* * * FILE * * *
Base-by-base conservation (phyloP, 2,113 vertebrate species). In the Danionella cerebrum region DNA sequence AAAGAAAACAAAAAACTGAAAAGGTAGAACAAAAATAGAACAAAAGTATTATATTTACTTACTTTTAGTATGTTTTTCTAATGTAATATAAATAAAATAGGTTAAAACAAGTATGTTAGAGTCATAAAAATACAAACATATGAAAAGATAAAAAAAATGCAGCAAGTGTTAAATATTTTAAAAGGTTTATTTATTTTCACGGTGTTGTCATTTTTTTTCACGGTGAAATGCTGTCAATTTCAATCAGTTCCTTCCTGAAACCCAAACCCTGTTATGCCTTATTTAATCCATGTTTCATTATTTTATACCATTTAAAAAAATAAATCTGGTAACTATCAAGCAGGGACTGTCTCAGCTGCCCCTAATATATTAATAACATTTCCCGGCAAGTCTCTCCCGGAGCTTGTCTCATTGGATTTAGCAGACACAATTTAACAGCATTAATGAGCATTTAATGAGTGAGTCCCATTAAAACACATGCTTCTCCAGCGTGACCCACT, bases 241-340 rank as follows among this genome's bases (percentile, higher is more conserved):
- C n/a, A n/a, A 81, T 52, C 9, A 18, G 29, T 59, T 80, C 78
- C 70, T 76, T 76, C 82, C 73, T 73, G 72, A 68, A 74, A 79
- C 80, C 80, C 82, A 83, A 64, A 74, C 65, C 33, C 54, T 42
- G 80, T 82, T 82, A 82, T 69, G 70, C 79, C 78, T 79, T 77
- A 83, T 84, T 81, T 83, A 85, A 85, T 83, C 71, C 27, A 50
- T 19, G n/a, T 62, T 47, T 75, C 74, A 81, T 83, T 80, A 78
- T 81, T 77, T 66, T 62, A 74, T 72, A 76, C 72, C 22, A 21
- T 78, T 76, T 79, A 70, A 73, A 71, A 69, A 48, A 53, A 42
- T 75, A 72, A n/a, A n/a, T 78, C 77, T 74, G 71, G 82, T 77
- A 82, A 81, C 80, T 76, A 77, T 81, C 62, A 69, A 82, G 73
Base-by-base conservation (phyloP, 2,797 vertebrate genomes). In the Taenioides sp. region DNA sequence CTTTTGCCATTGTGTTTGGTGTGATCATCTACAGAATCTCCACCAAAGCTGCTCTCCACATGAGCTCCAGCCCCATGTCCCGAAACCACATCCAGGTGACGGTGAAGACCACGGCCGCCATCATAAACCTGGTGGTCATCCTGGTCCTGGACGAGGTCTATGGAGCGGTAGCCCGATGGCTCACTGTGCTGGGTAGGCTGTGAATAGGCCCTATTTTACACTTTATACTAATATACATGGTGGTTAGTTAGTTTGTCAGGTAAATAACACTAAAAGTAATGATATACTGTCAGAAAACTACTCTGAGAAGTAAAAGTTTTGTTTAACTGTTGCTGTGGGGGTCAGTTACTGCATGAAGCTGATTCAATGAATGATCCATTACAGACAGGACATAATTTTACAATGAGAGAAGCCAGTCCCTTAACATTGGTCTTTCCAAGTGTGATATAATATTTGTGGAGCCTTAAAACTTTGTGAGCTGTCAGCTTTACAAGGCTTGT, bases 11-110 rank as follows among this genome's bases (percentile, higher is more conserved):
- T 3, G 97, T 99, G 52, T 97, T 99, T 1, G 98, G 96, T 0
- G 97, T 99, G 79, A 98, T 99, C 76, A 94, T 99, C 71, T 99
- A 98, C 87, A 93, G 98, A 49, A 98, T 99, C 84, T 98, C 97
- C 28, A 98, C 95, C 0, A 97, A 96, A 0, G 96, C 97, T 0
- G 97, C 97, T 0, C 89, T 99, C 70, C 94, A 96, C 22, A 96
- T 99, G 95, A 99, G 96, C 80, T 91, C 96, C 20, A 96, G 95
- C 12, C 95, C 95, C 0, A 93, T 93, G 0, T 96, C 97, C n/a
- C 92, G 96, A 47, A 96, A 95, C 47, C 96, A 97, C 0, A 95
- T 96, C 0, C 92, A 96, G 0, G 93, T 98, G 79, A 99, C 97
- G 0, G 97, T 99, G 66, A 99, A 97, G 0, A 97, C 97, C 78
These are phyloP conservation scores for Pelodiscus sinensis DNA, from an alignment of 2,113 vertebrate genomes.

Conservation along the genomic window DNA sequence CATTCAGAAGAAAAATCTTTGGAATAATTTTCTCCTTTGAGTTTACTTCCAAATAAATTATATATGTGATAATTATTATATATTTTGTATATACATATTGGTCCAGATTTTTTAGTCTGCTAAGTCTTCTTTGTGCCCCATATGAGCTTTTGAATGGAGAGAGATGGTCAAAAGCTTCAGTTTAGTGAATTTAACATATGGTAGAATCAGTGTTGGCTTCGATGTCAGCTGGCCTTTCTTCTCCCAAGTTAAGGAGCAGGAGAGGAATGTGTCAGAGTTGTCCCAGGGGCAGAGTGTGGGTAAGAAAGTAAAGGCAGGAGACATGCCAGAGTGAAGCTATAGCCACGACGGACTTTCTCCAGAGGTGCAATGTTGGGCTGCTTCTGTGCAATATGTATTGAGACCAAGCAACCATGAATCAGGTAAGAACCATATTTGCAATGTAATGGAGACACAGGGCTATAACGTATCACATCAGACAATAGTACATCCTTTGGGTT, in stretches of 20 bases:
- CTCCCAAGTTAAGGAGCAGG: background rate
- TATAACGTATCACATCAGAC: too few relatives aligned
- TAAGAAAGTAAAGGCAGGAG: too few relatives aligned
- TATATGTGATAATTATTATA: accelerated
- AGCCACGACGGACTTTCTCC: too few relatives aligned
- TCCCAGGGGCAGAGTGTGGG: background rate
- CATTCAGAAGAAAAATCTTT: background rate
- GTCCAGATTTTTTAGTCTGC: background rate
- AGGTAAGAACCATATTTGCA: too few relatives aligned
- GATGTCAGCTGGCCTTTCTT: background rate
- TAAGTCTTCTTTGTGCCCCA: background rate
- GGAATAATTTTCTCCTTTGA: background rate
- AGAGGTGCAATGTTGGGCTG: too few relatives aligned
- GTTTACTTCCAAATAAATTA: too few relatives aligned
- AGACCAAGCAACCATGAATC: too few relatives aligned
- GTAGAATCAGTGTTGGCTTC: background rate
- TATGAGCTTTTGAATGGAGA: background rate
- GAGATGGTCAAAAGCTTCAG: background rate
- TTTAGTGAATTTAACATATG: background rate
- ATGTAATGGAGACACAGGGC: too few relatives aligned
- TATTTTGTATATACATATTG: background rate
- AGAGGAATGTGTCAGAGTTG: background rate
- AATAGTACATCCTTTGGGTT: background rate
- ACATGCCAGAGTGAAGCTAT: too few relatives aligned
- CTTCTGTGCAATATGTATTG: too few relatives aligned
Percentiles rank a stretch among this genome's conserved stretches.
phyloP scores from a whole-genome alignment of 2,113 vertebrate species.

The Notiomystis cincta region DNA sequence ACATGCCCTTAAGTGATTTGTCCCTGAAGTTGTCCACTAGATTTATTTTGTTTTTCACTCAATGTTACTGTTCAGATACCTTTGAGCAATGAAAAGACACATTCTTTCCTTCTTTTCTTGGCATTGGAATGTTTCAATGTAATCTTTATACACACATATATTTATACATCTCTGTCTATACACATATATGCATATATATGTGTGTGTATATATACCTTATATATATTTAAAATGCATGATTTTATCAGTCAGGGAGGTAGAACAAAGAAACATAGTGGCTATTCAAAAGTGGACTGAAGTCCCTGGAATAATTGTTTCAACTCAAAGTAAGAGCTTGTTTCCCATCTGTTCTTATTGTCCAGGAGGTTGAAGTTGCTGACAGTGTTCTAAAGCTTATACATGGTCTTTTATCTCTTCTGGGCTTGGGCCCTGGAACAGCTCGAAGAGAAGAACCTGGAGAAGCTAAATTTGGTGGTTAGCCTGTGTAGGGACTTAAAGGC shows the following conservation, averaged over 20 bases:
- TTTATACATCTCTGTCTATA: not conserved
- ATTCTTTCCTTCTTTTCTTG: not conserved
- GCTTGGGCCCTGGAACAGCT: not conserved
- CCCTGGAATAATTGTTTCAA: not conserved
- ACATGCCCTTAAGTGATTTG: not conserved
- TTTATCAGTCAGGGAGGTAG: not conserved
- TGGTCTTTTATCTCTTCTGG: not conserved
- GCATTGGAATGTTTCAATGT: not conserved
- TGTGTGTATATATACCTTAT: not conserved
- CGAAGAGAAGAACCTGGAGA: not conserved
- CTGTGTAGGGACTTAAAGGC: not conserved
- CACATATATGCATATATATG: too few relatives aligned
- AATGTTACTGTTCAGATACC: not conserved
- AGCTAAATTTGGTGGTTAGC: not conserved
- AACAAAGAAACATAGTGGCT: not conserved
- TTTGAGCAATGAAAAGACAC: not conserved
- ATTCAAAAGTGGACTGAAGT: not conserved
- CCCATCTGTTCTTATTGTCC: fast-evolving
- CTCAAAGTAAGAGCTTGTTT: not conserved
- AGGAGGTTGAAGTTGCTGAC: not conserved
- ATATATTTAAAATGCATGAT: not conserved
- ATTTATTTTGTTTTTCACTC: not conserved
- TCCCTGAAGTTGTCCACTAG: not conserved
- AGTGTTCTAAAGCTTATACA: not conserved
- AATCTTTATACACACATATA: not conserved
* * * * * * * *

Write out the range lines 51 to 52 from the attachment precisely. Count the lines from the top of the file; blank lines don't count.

phyloP scores from a whole-genome alignment of 2,113 vertebrate species.

The Notiomystis cincta region DNA sequence ACATGCCCTTAAGTGATTTGTCCCTGAAGTTGTCCACTAGATTTATTTTGTTTTTCACTCAATGTTACTGTTCAGATACCTTTGAGCAATGAAAAGACACATTCTTTCCTTCTTTTCTTGGCATTGGAATGTTTCAATGTAATCTTTATACACACATATATTTATACATCTCTGTCTATACACATATATGCATATATATGTGTGTGTATATATACCTTATATATATTTAAAATGCATGATTTTATCAGTCAGGGAGGTAGAACAAAGAAACATAGTGGCTATTCAAAAGTGGACTGAAGTCCCTGGAATAATTGTTTCAACTCAAAGTAAGAGCTTGTTTCCCATCTGTTCTTATTGTCCAGGAGGTTGAAGTTGCTGACAGTGTTCTAAAGCTTATACATGGTCTTTTATCTCTTCTGGGCTTGGGCCCTGGAACAGCTCGAAGAGAAGAACCTGGAGAAGCTAAATTTGGTGGTTAGCCTGTGTAGGGACTTAAAGGC shows the following conservation, averaged over 20 bases: